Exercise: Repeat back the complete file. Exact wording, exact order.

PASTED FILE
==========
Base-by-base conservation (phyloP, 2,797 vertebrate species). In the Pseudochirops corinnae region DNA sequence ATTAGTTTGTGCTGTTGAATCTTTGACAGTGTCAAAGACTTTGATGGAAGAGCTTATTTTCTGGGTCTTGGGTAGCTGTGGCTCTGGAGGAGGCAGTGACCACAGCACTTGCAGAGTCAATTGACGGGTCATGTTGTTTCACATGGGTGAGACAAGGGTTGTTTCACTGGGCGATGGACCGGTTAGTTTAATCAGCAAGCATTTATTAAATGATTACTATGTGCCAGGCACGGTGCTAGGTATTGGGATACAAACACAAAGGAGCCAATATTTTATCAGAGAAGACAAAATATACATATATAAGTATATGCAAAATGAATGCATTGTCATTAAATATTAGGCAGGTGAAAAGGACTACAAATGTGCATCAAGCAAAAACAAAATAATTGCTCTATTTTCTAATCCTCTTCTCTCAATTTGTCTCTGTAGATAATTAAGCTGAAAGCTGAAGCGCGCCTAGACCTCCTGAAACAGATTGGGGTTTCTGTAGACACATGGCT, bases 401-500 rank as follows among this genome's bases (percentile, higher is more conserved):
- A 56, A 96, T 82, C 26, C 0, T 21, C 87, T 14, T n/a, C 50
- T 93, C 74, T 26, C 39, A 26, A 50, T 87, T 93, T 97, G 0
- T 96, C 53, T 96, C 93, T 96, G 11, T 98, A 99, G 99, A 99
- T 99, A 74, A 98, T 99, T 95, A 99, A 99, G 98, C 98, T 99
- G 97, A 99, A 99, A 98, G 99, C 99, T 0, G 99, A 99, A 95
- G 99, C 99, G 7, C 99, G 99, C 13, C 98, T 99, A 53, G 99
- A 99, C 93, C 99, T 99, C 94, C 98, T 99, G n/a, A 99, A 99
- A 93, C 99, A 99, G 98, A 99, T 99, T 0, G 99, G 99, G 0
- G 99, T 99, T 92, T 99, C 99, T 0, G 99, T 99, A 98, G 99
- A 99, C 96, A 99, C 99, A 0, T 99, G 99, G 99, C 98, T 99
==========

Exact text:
Base-by-base conservation (phyloP, 2,797 vertebrate species). In the Pseudochirops corinnae region DNA sequence ATTAGTTTGTGCTGTTGAATCTTTGACAGTGTCAAAGACTTTGATGGAAGAGCTTATTTTCTGGGTCTTGGGTAGCTGTGGCTCTGGAGGAGGCAGTGACCACAGCACTTGCAGAGTCAATTGACGGGTCATGTTGTTTCACATGGGTGAGACAAGGGTTGTTTCACTGGGCGATGGACCGGTTAGTTTAATCAGCAAGCATTTATTAAATGATTACTATGTGCCAGGCACGGTGCTAGGTATTGGGATACAAACACAAAGGAGCCAATATTTTATCAGAGAAGACAAAATATACATATATAAGTATATGCAAAATGAATGCATTGTCATTAAATATTAGGCAGGTGAAAAGGACTACAAATGTGCATCAAGCAAAAACAAAATAATTGCTCTATTTTCTAATCCTCTTCTCTCAATTTGTCTCTGTAGATAATTAAGCTGAAAGCTGAAGCGCGCCTAGACCTCCTGAAACAGATTGGGGTTTCTGTAGACACATGGCT, bases 401-500 rank as follows among this genome's bases (percentile, higher is more conserved):
- A 56, A 96, T 82, C 26, C 0, T 21, C 87, T 14, T n/a, C 50
- T 93, C 74, T 26, C 39, A 26, A 50, T 87, T 93, T 97, G 0
- T 96, C 53, T 96, C 93, T 96, G 11, T 98, A 99, G 99, A 99
- T 99, A 74, A 98, T 99, T 95, A 99, A 99, G 98, C 98, T 99
- G 97, A 99, A 99, A 98, G 99, C 99, T 0, G 99, A 99, A 95
- G 99, C 99, G 7, C 99, G 99, C 13, C 98, T 99, A 53, G 99
- A 99, C 93, C 99, T 99, C 94, C 98, T 99, G n/a, A 99, A 99
- A 93, C 99, A 99, G 98, A 99, T 99, T 0, G 99, G 99, G 0
- G 99, T 99, T 92, T 99, C 99, T 0, G 99, T 99, A 98, G 99
- A 99, C 96, A 99, C 99, A 0, T 99, G 99, G 99, C 98, T 99